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I don't know whether I should update my iMac to El Capitan or not. I'm planning to use it daily as my primary computer for the next 5 to 7 years (yes, seriously) and too afraid to update to the next OS because I think it will not be as fast as it is now. I value speed and efficiency much more than the cool new features. My question is: will updating my iMac to the new OS every year decrease its performance over time or not?

iMac is used mostly for web browsing and Adobe apps (Photoshop, Illustrator, Premiere Pro, After Effects, Lightroom; in that order). I have very few files on my iMac because I keep everything in the cloud (~150 GB/1 TB) and there are ~25 programs installed.

  • iMac (Retina 5K, 27-inch, Late 2014)
  • OS X Yosemite 10.10.5 (latest)
  • 4 GHz Intel Core i7
  • 16 GB 1600 MHz DDR3 (will upgrade to 32 GB in the near future)
  • AMD Radeon R9 M290X 2048 MB
  • 1.12 TB Fusion Drive

Thanks.

closed as primarily opinion-based by Tetsujin, Mark, user3439894, Graham Miln, bassplayer7 Sep 20 '15 at 12:23

Many good questions generate some degree of opinion based on expert experience, but answers to this question will tend to be almost entirely based on opinions, rather than facts, references, or specific expertise. If this question can be reworded to fit the rules in the help center, please edit the question.

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    Unfortunately no-one can answer this question with any certainty. No-one knows what 5 – 7 years will bring in operating system design and improvements. For the sake of security, updating regularly is advisable. Regarding speed, Apple's past behaviour suggests they are not in the business of slowing down existing Macs deliberately. – Graham Miln Sep 20 '15 at 11:53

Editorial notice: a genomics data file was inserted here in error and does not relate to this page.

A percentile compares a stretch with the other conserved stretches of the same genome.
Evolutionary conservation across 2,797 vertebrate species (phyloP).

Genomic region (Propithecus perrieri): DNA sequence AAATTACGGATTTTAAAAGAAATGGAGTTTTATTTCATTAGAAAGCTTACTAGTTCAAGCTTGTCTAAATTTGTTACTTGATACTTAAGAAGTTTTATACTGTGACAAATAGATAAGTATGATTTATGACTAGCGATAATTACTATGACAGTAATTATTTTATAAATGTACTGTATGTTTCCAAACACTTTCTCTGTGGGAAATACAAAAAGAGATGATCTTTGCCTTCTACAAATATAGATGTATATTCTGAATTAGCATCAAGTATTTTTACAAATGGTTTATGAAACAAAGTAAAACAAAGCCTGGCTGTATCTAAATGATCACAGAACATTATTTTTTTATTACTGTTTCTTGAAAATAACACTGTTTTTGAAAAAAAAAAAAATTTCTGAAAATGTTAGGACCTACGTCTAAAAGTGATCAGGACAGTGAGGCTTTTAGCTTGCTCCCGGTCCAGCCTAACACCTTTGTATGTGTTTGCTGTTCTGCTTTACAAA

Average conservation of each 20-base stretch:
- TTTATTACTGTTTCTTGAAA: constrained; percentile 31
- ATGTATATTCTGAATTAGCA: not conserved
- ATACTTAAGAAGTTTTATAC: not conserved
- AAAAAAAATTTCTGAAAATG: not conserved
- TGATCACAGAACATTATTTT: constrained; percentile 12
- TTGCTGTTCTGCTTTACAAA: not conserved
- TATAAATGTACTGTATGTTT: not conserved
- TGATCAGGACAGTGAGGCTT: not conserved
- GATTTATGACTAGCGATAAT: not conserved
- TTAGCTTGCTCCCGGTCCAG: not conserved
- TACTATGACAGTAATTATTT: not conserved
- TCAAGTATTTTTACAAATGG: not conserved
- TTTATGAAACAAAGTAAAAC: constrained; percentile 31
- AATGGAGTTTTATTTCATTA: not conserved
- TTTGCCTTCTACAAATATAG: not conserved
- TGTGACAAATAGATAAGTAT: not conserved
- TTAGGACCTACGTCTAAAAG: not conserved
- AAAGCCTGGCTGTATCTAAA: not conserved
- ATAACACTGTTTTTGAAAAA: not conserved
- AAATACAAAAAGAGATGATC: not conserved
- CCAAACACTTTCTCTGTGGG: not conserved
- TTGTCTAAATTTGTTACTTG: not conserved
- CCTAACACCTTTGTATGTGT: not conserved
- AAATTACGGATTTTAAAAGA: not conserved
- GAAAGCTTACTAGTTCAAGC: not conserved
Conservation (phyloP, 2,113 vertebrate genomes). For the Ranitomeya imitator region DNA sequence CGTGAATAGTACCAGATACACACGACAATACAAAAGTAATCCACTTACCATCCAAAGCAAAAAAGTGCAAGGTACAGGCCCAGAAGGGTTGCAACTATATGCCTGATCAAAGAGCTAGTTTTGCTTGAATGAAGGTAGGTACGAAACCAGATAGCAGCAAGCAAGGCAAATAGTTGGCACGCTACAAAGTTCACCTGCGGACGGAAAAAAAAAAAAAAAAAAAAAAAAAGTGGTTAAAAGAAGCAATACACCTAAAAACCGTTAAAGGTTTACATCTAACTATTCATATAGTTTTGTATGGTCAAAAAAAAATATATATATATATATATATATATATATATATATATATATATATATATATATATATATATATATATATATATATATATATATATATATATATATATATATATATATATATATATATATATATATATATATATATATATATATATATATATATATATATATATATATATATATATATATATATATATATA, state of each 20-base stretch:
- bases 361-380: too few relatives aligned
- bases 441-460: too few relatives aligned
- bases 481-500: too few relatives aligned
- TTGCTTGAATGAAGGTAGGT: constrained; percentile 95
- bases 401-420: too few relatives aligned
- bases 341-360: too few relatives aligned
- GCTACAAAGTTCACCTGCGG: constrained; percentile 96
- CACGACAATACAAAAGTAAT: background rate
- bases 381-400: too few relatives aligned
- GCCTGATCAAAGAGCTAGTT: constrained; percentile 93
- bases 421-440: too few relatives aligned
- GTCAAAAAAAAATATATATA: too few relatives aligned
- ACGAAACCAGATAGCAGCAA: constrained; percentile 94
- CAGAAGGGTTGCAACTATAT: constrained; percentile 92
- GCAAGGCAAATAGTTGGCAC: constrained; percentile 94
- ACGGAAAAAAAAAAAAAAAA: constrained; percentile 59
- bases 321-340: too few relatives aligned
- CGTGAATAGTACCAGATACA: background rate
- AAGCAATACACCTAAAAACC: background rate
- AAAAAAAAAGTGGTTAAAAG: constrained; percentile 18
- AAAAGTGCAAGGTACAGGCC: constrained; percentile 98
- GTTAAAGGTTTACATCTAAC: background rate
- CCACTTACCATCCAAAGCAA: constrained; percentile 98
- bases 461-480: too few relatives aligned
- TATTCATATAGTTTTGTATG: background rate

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Grey, like everything in life you have choices. Follow your heart.

The short answer is YES.

"ElCap" (my short name because I think the name is too long and a bit weird) is like what we did with Leopard 10.5 to Snow Leopard 10.6. Leopard was about features. Snow Leopard was about behind the scenes enhancements.

Elcap is a foundational performance and efficiency upgrade unlike Yosemite which was the radical looks, feel, feature upgrade. That the names between Yosemite (the national park) and El Capitan (the climbing peak inside the park) are related is intentional (like Leopard and Snow Leopard) selected to infer that ElCap is all about the details and not the big picture. The majority of the work is not visible representing a tightening of all the core architectures.

I've worked with every beta we've produced. I even have ElCap running on a variety of platforms right down to a 2008 iMac. It's no speed daemon on that unit but it's quite usable with only 4GB of RAM. It's a testament to Apple hardware and software that our software upgrades tend to strive to minimize performance hits and actually, in some cases, increase performance.

Maybe if you were running an older unit I'd be less certain but in your case, for all the tightening of code and security and cloud refinements, ElCap makes sense with less risk then most upgrades I've seen.

I could go into all the changes underneath the code like efforts to make the OS more secure by making it 'rootless' but if performance is your concern I think you can be at peace with the upgrade.

Hope that helps.

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